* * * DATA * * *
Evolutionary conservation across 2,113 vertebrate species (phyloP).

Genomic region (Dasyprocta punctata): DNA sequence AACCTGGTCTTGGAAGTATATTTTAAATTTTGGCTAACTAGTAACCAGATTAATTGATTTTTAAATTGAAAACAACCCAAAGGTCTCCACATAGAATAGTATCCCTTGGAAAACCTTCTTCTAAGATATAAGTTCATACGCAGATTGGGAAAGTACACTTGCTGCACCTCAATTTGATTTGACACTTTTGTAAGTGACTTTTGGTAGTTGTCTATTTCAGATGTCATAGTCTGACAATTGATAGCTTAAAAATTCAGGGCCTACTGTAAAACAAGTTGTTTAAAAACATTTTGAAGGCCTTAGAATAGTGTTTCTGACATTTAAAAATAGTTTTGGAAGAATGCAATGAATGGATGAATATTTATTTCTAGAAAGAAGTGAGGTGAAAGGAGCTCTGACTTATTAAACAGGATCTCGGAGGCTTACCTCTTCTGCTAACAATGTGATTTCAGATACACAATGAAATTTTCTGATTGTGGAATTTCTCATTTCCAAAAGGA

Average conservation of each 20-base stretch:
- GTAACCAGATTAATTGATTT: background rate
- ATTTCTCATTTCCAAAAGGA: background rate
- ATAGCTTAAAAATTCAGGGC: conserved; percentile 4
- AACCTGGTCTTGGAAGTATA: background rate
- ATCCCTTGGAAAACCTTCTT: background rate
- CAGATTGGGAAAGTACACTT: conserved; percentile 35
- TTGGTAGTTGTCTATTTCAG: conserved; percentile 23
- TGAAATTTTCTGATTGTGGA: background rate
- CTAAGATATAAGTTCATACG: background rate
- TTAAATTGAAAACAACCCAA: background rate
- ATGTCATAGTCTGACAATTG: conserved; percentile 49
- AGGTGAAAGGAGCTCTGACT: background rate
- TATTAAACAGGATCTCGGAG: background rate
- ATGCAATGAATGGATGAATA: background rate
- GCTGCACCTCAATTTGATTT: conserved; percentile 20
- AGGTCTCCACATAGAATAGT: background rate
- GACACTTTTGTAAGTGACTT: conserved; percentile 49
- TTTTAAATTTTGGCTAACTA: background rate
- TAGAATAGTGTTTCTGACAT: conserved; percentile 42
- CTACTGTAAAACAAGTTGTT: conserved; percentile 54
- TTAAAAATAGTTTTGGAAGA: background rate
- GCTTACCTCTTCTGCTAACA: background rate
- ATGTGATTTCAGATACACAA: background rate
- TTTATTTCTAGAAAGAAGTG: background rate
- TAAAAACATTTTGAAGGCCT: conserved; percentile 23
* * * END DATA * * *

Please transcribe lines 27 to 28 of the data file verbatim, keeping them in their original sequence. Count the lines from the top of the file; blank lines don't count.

- TTTATTTCTAGAAAGAAGTG: background rate
- TAAAAACATTTTGAAGGCCT: conserved; percentile 23